An impact of a CBAM on the price of CO2 allowances would affect the EU’s wholesale electricity market, and this in turn could have a significant indirect effect on the cost of renewable electricity. Any form of CBAM should therefore include an option for renewable energy technologies to offset or compensate the CO2-saving potential of renewable energy technologies against possibly rising prices.
The EU discussion on anti-carbon leakage measures must not be allowed to distract from the broader objective of putting energy-intensive industry onto a pathway towards climate neutrality by 2050. To decarbonise energy-intensive industries, the EU needs a package of policies and measures. These measures will need to support the first commercial-scale sites using climateneutral technology like renewable energies, create an enabling state aid framework and facilitate investment in key infrastructure and feedstocks such as green Hydrogen.
The power sector in Europe is already affected by carbon leakage as fossil fuel-based electricity is imported to the EU-ETS region mainly from Russian, Ukraine, the Western Balkans and Morocco. Unlike domestically produced electricity, this imported electricity is not subject to carbon pricing which leads to markets distortions and undermines the effectiveness of the EU ETS to decarbonize the power sector. The envisaged CBAM should address this market distortion.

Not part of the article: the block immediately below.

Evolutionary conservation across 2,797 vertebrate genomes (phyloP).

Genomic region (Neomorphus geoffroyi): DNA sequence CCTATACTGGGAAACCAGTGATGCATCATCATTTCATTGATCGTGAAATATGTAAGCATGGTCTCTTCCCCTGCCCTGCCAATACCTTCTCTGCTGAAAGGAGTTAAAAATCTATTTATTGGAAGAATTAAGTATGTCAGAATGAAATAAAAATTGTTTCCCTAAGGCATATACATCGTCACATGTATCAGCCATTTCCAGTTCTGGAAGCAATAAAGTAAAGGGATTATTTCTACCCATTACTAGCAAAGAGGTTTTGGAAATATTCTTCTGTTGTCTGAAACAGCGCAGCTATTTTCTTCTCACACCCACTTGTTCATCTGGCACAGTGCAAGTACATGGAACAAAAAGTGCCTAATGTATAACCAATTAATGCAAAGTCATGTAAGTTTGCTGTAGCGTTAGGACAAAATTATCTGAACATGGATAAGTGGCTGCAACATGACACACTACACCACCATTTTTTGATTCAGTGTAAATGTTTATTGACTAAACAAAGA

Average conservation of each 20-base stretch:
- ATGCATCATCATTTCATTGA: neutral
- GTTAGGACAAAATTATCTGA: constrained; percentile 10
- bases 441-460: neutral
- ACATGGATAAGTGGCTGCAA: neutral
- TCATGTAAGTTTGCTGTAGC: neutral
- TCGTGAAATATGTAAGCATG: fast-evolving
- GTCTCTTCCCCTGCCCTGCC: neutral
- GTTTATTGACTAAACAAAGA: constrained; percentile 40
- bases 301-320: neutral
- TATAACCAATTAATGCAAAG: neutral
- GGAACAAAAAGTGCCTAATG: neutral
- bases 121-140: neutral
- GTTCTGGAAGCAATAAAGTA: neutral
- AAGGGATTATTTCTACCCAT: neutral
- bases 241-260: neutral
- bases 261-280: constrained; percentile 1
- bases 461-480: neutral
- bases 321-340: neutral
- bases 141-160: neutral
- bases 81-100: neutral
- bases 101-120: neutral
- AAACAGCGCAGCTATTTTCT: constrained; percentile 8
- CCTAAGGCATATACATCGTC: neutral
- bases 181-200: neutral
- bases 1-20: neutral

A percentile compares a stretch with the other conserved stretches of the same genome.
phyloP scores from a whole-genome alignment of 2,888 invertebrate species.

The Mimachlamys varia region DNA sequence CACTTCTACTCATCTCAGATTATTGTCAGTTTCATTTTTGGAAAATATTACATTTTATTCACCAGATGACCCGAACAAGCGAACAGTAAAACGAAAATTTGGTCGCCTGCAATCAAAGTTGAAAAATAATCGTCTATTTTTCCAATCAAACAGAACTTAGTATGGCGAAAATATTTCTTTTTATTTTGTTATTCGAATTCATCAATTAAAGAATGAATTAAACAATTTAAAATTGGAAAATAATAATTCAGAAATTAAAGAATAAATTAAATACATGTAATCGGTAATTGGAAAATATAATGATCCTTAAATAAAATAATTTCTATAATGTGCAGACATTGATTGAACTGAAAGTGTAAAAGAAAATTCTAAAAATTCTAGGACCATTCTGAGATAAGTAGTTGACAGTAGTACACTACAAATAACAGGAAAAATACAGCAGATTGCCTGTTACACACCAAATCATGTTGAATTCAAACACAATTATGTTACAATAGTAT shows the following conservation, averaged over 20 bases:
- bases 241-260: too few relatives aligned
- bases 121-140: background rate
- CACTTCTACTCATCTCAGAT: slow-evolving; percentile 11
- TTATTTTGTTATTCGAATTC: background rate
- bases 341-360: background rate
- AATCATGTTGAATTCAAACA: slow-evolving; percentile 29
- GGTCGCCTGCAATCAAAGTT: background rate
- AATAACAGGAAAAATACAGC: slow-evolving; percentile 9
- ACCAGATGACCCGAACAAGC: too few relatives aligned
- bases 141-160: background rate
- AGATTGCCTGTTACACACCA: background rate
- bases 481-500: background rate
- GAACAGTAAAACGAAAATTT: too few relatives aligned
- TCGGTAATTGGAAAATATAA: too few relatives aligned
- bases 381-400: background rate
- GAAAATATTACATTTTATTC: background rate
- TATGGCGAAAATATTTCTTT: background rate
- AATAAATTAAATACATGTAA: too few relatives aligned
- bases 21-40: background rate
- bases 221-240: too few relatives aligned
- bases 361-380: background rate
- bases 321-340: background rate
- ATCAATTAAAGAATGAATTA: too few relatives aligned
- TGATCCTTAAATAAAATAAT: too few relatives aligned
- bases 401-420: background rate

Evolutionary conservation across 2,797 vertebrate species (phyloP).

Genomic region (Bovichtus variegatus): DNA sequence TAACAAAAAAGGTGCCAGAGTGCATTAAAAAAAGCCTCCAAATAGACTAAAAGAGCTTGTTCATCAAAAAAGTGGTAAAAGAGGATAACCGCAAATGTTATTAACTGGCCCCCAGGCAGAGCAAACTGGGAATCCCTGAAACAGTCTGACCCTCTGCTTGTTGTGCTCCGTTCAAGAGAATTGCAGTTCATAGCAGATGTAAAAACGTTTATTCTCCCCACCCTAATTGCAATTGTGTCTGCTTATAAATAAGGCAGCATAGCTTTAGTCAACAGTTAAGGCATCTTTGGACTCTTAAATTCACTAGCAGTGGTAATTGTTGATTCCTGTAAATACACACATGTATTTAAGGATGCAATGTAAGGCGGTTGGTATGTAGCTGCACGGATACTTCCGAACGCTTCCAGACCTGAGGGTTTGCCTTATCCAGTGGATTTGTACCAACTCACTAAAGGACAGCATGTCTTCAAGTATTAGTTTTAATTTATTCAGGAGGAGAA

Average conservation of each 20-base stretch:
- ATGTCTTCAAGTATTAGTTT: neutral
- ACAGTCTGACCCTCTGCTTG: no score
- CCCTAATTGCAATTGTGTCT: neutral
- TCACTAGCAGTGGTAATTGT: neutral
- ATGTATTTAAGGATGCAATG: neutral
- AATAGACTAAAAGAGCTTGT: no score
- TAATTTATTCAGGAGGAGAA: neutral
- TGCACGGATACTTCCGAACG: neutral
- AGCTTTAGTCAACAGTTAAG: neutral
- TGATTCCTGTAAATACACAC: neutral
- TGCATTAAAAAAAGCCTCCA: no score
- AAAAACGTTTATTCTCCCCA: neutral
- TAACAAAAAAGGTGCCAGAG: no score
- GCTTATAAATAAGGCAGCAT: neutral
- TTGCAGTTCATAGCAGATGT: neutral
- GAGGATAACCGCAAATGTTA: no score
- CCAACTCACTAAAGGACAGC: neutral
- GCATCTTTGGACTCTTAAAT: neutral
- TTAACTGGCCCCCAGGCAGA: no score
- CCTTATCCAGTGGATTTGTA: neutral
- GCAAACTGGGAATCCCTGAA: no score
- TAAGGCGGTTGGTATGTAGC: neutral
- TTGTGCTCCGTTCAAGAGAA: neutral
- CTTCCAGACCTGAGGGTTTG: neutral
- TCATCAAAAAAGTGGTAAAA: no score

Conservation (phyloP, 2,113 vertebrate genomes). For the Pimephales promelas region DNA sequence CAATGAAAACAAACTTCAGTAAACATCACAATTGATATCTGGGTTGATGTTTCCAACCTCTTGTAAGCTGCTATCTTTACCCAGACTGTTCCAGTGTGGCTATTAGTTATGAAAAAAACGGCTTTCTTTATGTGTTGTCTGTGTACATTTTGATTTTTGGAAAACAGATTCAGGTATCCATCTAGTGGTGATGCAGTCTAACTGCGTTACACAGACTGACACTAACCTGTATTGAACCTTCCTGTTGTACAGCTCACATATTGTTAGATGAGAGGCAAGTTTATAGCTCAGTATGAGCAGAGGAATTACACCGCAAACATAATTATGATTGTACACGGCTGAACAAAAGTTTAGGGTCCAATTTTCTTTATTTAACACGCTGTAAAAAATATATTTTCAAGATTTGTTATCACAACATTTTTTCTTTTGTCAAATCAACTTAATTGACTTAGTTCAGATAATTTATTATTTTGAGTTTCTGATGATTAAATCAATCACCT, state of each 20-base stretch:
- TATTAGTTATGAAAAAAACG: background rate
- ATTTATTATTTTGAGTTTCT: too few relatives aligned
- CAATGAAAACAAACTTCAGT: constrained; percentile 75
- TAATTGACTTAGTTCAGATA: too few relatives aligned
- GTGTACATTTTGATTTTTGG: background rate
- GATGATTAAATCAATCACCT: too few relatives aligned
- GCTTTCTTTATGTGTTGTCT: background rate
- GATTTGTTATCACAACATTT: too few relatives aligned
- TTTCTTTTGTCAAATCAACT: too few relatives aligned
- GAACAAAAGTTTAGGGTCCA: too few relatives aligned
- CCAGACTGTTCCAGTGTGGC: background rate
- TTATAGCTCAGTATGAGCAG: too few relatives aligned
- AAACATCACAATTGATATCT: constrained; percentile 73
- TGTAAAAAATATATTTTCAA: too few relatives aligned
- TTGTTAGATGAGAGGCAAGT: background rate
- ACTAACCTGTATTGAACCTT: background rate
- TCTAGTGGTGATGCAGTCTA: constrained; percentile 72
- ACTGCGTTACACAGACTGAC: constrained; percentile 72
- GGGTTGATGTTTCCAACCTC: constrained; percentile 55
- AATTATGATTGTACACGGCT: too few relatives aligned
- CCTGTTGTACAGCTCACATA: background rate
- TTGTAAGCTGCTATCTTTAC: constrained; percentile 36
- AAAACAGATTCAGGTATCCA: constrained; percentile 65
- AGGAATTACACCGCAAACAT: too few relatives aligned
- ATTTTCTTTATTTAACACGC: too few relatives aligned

EU fossil-based power generators pay a carbon price, which puts them at a relative disadvantage to electricity imported from jurisdictions where generators do not pay such a price. EU electricity markets can be distorted by imports of cheap, fossil-generated power from third countries. This has recently been the case in Spain, where imports of coal-generated electricity from Morocco have caused distortions on the Spanish electricity market, with negative impacts for Spanish renewable generators. Carbon leakage in the electricity sector should be combatted. A CBA mechanism could be easier to design for the power sector than for others because some methodologies already exist to estimate the carbon content of electricity. In this case CBA would appear to be reasonably and unbureaucratically designed.
Mit dem neu festgelegten Ziel einer Treibhausgas-Minderung von mindestens 55 Prozent gegenüber 1990 in der EU haben die europäischen…
Die Stiftung 2 Grad hat heute gemeinsam mit Agora Energiewende die Studie „Klimaneutralität 2050 - was die Industrie jetzt von der Politik braucht“…
"Deutschland muss sich klar zu ambitioniertem Klimaschutz bekennen und sollte sich in der Europäischen Union auf die Seite der engagierten Länder…